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Disadvantages of transition lenses

Updated February 21, 2017

Transition lenses are a type of photochromic material used in eyeglasses. Like other photochromic lenses, transitions change colour in response to light, darkening in bright sunlight and lightening indoors. These glasses allow users to use one pair of glasses all the time instead of having to switch back and forth from sunglasses to normal spectacles. But their disadvantages may mean they are not the best choice for certain wearers.

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Transition lenses always keep a slight tint, even in lowlight conditions. According to JKounnas Optometrists, however, the tint is not pronounced enough to be a problem, even at night. If you have poor night vision or are frequently in dimly lit conditions, you may prefer the slightly higher light output of clear lenses.


Transition lenses do not change right away. When you go from a light location to a dark one or vice versa, it can take two to three minutes for the lenses to fully change. For casual day-to-day wear, this is not a problem since lighting conditions usually change slowly. But for biking at night or doing some other activity where you need to see clearly in rapidly changing lighting, transition lenses may not be the best choice.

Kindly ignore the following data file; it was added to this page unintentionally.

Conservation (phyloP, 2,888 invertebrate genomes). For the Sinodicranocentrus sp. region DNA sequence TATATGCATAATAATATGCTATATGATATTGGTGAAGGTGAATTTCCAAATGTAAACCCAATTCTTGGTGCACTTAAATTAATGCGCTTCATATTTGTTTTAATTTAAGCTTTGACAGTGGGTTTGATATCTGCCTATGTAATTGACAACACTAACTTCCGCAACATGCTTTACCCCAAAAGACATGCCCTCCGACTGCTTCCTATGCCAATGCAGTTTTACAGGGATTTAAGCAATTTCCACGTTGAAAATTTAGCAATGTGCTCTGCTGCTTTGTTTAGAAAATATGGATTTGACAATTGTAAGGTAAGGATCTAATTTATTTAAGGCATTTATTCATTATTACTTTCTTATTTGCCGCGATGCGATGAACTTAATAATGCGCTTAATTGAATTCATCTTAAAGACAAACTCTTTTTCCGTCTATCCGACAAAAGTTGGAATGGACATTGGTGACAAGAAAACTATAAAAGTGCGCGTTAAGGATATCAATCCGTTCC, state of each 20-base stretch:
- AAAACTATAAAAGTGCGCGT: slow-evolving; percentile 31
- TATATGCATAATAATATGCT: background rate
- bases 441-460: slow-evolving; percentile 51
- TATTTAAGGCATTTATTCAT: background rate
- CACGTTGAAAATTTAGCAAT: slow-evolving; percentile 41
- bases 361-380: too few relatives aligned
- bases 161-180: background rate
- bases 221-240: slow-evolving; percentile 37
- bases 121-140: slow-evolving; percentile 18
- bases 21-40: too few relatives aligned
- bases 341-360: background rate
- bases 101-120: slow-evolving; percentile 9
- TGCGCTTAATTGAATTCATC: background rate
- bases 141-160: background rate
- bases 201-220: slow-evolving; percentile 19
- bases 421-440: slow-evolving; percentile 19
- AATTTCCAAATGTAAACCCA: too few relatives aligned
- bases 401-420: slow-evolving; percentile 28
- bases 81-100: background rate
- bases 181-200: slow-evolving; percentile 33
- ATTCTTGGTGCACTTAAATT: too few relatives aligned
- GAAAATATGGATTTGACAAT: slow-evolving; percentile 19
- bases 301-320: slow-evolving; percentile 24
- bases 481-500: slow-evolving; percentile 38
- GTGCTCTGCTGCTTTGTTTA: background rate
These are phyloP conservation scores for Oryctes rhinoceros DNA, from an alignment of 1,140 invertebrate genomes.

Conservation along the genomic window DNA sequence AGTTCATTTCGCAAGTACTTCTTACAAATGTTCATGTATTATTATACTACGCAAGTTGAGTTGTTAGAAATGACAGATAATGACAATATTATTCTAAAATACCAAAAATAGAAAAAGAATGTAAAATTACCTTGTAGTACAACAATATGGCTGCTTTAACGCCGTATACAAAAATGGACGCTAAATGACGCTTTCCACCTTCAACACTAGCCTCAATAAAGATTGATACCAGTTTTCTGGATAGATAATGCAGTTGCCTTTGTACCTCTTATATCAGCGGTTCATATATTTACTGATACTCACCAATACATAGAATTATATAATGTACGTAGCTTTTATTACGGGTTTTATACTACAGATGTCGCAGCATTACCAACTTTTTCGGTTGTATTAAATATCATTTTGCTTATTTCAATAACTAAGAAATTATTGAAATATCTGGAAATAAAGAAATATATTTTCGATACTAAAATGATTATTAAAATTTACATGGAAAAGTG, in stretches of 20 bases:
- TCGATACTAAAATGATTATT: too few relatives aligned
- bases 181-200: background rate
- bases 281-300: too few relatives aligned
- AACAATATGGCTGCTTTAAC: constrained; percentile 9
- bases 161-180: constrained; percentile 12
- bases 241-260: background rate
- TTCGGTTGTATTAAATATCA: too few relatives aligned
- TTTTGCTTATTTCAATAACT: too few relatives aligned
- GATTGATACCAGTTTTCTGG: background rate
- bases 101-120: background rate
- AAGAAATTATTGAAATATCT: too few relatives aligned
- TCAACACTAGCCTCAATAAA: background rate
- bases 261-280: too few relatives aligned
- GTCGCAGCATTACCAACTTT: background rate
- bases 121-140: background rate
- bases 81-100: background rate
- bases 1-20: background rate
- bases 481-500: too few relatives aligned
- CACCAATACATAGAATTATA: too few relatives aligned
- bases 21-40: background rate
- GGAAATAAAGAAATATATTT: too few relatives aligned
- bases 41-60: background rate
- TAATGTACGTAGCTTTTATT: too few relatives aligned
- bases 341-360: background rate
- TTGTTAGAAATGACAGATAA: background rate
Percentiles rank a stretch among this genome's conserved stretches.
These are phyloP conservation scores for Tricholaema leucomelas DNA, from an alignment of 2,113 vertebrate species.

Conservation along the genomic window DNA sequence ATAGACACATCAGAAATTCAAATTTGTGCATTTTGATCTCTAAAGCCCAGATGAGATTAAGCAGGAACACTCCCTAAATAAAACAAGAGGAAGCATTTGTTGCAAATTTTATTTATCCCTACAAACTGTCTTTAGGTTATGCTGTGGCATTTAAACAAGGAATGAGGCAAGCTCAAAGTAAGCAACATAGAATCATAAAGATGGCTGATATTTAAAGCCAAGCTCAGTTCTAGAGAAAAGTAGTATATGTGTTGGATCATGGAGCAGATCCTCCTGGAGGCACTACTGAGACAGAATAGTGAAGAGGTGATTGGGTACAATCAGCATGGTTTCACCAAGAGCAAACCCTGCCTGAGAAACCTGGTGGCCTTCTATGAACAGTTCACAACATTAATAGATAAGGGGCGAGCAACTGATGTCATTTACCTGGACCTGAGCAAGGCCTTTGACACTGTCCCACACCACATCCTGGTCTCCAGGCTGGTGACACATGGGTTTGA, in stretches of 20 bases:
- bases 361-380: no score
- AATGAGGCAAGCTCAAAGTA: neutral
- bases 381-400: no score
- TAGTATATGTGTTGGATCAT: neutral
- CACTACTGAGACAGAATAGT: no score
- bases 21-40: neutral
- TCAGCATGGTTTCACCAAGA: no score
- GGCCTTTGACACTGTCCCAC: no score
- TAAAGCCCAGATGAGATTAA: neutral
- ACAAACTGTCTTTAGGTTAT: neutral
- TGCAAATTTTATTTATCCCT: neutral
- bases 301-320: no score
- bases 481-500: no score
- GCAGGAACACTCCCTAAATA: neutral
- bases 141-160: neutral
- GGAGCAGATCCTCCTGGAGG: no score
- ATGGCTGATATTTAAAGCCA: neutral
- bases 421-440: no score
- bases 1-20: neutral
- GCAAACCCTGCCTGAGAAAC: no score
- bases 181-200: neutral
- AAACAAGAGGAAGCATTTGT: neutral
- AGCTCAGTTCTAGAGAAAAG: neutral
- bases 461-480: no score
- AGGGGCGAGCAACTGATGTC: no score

Transition lenses don't respond to visible light. Instead, they react to changes in ultraviolet (UV) light. If you are outside, they work well to protect your eyes in UV-saturated sunlight. Car windows, however, block most of the UV light. As a result, your progressive lenses will not work in your car. In some cases, this may be an advantage, since the glasses won't darken unpredictably in response to headlights.

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About the Author

Isaiah David is a freelance writer and musician living in Portland, Ore. He has over five years experience as a professional writer and has been published on various online outlets. He holds a degree in creative writing from the University of Michigan.

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